Touch Sanitation was Ukeles' first project as the city's new artist-in-residence. She drew attention to the maintenance of urban ecological systems in general and the use of pejorative language to represent "garbage men" in particular. Ukeles traveled sections of New York City to shake the hands of over 8500 sanitation employees or "sanmen" during a year-long performance. She documented her activities on a map, meticulously recording her conversations with the workers. Ukeles documented the workers' private stories, fears, castigations, and public humiliations in an attempt to change some of the negative vernacular words used in the public sphere of society. In this way, Ukeles used her art as an agent of change to challenge conventional language stereotypes.
Flow City is another example of how Ukeles addresses issues of positive social change through her art. At the 59th Street Marine Transfer Station, Ukeles constructed Flow City as a point of public access to the reconceptualization of urban ecological systems. Phillips (1995) writes, "Using the culture of sanitation work as an allegory of global environmental management, the project reflects Ukeles' commitment to bring citizens to a visceral, participatory experience of the scale and issues of solid-waste management in New York City. As always, the social, political, and environmental issues are inextricably connected." (p.185-187)
In New York, a marine transfer station is where garbage is loaded onto barges prior to being transported to and dumped in a landfill. Ukeles constructed this visitor center as a way for people to view the transference of used and recyclable material and the labor of everyday maintenance workers. She constructed a space with three separate views of city life and urban ecology. Facing east was a beautiful panoramic representation of the city; to the west was a picture of large barges filled with trash and urban waste; and to the south was a bank of video monitors. Scientists, ecologists, artists, and others were invited to contribute information for video displays to help educate people about ecological urban issues. These three perspectives provided a range of views for visitors to see and question everyday consumer choices and to learn more about the consequences of their lifestyle on creating a healthy environment in the future.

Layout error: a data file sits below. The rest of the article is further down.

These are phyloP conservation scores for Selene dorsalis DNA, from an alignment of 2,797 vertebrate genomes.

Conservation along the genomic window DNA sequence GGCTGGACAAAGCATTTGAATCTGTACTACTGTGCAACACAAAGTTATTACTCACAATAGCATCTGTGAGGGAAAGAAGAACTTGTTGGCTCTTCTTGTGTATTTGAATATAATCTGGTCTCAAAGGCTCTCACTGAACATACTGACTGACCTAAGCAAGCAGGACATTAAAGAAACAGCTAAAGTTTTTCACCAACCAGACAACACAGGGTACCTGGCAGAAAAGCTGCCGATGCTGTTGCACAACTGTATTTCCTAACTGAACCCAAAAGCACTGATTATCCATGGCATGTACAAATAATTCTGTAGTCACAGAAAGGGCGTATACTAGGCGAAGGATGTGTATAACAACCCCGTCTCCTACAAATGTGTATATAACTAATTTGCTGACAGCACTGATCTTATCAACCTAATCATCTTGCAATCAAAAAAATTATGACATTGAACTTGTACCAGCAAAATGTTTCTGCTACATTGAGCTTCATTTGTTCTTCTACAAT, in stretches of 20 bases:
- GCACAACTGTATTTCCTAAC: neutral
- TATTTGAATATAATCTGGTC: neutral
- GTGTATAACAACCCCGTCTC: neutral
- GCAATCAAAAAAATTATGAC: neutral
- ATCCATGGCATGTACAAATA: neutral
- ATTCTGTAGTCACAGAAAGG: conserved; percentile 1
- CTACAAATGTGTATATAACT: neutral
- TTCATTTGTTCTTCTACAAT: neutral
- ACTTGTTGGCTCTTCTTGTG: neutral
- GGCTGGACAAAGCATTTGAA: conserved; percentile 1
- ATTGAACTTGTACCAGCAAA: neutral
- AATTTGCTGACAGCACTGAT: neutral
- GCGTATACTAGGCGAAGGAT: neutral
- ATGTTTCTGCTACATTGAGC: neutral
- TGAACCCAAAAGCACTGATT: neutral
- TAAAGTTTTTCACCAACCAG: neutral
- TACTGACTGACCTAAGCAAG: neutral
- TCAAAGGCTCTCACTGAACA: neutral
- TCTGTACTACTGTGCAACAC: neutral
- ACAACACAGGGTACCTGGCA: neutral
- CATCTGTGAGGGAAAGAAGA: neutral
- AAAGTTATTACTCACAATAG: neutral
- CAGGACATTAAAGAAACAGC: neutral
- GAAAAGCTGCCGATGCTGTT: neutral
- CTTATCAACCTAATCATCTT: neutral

The artist used education as a powerful tool to engage community members in active learning processes. Community involvement and affirmation are at the heart of Ukeles' art work. Phillips (1995) states "By creating a point of access, Ukeles enables members of the public to make more incisive connections with the physical dimensions of their urban and natural worlds. Both the city and the river are seen as relational; Flow City serves as the suture that draws the extremes of the natural-culture dialectic into visible coexistence." (p.188)
- How does Ukeles use people's stories or oral history as an artistic method of inquiry?
- How does Ukeles question social categories that define as opposites such terms as personal and political, nature and culture, art and life?
- What are the advantages and disadvantages of questioning systems of opposition that are part of everyday language systems?
- Can the direct experiences of sanitation activities create a sense of responsibility and affirmation in community residents?
- What new forms of interpretation can the opportunity for observation provide in a sanitation visiting center?
Phillips, P. (1995). "Maintenance Activity: Creating a climate for change." In Nina Felshin (Ed.). But Is It Art: The Spirit of Art as Activism. (pp. 165-193). Seattle, WA: Bay Press.
Lacy, L. (Ed.). (1996). Mapping the Terrain: New Genre Public Art. Seattle, WA: Bay Press.